By 2007, fewer new drugs were entering the market and patents for some blockbuster drugs expired, so cost increases slowed considerably. Except for a slight deviation in 2009, growth in drug spending remained below 2% until 2013.
In 2014, U.S. drug costs grew a whopping 12%,7 precipitating record spending of $457 billion on prescription drugs in 2015, or 17% of overall health care services.3 Similar to what happened in the 1990’s, this surge followed the entrance of some new and expensive drugs to the market.
Any new drug can drive up costs in two ways – by the price it commands and by increasing overall drug utilization. For the period between 2010 and 2014, the Department of Health and Human Services estimates that 30% of the increase in drug expenditures was due to more per-person prescriptions, or greater utilization, and another 30% was due to new drugs or price increases for existing drugs.8
Notably, a number of specialty drugs and biologics entered the market during this period. Biologics are drugs that are derived from living cells. Specialty drugs are often, but not always, used to treat rare or complex diseases and they are usually quite expensive.
Specialty drugs are used by an average of only 2‐3% of the population, but their cost can account for one third to one half of prescription drug spend.9 In workers’ comp, specialty conditions have traditionally represented a small minority of the injured worker population, but that is likely to grow as more of these drugs are developed and more conditions are covered. Currently, specialty and biologic drugs are used in workers’ comp to treat HIV and hepatitis C, pulmonary fibrosis, inflammatory and cardiovascular conditions, various cancers, and more.
See “6 Specialty Drug Trends Impacting Workers’ Comp Right Now” in the RxInformer Winter 2017 edition.
The combination of increased drug utilization, expensive new drugs, and regular price increases led to drug cost increases that significantly outpaced growth in total healthcare spending between 2013 and 2016, raising alarm and ushering in the current climate of intense scrutiny on drug prices.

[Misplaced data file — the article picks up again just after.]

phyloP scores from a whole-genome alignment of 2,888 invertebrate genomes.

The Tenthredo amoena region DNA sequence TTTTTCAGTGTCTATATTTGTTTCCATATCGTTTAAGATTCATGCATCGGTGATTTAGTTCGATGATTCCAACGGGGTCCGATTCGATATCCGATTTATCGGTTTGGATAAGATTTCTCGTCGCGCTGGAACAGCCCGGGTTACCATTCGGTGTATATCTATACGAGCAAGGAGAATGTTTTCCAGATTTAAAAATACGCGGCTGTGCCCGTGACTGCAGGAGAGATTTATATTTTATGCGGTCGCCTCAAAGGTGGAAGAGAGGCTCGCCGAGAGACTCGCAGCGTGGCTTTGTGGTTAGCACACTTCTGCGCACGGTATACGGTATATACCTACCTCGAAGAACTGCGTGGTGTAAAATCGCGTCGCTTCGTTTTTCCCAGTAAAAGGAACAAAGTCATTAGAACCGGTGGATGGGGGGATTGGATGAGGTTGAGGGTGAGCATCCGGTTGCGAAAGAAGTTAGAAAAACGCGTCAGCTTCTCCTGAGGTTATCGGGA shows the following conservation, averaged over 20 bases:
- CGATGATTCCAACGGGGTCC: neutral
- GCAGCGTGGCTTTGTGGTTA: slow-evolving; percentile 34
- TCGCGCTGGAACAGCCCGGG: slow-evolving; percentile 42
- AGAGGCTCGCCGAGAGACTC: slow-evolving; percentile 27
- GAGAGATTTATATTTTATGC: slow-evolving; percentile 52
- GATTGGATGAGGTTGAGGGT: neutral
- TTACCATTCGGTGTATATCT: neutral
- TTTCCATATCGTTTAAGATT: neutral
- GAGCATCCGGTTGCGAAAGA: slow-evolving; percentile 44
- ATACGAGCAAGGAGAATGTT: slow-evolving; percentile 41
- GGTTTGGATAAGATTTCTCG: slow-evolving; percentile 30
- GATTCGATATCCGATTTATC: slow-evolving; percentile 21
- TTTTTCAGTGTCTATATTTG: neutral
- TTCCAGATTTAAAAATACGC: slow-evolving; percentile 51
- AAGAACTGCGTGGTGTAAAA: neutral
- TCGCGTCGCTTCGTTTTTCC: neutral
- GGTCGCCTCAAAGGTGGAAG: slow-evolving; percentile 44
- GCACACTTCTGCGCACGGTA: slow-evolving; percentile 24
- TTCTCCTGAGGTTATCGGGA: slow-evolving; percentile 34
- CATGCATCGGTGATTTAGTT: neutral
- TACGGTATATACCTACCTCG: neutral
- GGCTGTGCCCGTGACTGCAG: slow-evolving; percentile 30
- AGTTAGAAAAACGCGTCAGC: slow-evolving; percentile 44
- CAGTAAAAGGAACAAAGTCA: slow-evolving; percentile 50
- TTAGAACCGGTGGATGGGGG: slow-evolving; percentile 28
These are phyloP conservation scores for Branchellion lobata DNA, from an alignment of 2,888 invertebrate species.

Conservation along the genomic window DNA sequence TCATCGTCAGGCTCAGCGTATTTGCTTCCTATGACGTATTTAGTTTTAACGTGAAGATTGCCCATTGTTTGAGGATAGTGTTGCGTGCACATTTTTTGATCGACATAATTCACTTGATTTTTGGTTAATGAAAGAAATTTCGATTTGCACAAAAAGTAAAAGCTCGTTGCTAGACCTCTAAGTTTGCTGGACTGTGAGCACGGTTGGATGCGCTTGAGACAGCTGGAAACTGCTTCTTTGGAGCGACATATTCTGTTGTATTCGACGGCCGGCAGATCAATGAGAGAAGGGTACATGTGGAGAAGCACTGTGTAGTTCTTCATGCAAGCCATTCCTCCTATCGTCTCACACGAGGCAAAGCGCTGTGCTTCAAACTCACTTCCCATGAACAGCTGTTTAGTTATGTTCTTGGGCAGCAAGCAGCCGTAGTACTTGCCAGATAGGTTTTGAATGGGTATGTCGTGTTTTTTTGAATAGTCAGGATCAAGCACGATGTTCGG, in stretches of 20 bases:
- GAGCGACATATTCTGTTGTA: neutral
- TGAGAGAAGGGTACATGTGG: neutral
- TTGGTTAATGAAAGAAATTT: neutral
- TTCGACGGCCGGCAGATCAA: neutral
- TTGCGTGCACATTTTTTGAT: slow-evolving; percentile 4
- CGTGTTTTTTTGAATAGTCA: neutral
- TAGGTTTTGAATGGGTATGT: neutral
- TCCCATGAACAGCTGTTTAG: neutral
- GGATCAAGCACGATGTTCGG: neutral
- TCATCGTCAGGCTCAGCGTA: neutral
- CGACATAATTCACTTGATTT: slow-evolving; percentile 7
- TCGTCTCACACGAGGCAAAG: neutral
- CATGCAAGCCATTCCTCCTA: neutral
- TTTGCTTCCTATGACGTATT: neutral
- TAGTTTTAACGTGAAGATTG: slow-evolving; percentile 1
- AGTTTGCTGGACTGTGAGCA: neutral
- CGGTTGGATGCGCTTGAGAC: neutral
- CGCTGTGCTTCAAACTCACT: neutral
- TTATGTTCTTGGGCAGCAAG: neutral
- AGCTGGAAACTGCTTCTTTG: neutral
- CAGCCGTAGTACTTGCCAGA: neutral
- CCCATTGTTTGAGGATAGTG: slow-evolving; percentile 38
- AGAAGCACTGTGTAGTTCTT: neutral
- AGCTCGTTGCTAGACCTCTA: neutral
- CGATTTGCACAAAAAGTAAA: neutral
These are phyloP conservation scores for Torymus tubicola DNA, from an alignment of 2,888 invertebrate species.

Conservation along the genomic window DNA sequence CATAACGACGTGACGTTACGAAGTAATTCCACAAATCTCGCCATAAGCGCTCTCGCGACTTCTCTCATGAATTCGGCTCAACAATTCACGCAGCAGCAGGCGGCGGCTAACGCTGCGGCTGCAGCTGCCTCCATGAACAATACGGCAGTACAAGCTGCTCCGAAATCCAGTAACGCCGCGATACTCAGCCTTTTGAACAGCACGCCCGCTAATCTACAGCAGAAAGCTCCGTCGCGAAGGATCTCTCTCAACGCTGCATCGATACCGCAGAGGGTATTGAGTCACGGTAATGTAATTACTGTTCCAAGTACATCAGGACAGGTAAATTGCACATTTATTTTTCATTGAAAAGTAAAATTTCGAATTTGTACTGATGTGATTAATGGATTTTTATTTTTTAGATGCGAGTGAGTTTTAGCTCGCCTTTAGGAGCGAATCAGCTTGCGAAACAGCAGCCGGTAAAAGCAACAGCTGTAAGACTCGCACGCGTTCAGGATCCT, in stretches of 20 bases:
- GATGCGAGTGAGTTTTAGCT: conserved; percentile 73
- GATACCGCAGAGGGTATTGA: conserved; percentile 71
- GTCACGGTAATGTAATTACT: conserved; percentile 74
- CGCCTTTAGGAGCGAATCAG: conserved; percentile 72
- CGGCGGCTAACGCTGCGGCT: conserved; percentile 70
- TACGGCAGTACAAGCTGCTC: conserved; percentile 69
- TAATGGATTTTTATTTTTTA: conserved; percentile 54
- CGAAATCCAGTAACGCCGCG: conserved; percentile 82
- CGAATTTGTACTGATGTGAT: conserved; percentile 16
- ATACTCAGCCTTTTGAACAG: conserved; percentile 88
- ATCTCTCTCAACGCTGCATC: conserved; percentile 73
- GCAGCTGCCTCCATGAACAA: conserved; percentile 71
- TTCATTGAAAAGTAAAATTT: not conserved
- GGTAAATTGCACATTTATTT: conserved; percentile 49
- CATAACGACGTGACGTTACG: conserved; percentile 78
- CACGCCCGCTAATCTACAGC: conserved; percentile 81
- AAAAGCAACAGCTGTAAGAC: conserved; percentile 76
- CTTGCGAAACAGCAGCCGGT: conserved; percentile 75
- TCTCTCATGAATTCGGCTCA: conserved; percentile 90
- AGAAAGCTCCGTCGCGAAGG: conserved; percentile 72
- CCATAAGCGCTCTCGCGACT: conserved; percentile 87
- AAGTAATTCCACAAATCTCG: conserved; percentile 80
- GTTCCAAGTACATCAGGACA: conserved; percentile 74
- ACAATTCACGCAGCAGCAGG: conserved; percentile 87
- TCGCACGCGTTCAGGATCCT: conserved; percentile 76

Allowing that price is only one side of the cost equation, drug prices do matter and there is no question that they continue to rise. From 2008 – 2016, annual drug price increases averaged 12% for brandname drugs, 16% for specialty drugs, and 6% for generic drugs. The price increases for specialty and generic drugs were largely attributed to new drugs entering the market, but the higher pricing on brand drugs was due to existing drug price inflation.7
And the rising price trend for all drugs continues. During the first half of 2019, prices were raised on 3,400 existing drugs, with an average price hike of 10.5%, or five times the rate of inflation. Over 40 of these drug prices increased by more than 100%.7
Prescription drug spending now accounts for approximately 17% of total U.S. healthcare spending.3 This proportion has increased over the past decade, but it should be noted that U.S. spending on drugs as a percentage of total healthcare costs is similar to other nations, mainly because of similar increases in costs for other healthcare products and services.1
There is no single answer as to why drug prices keep escalating. The pharmacy and healthcare industries are complex and intertwined, making it difficult to isolate a single – or even just a few – reasons for drug price inflation. A recent report from The Commonwealth Fund cites 10 major problems that contribute to high drug prices:3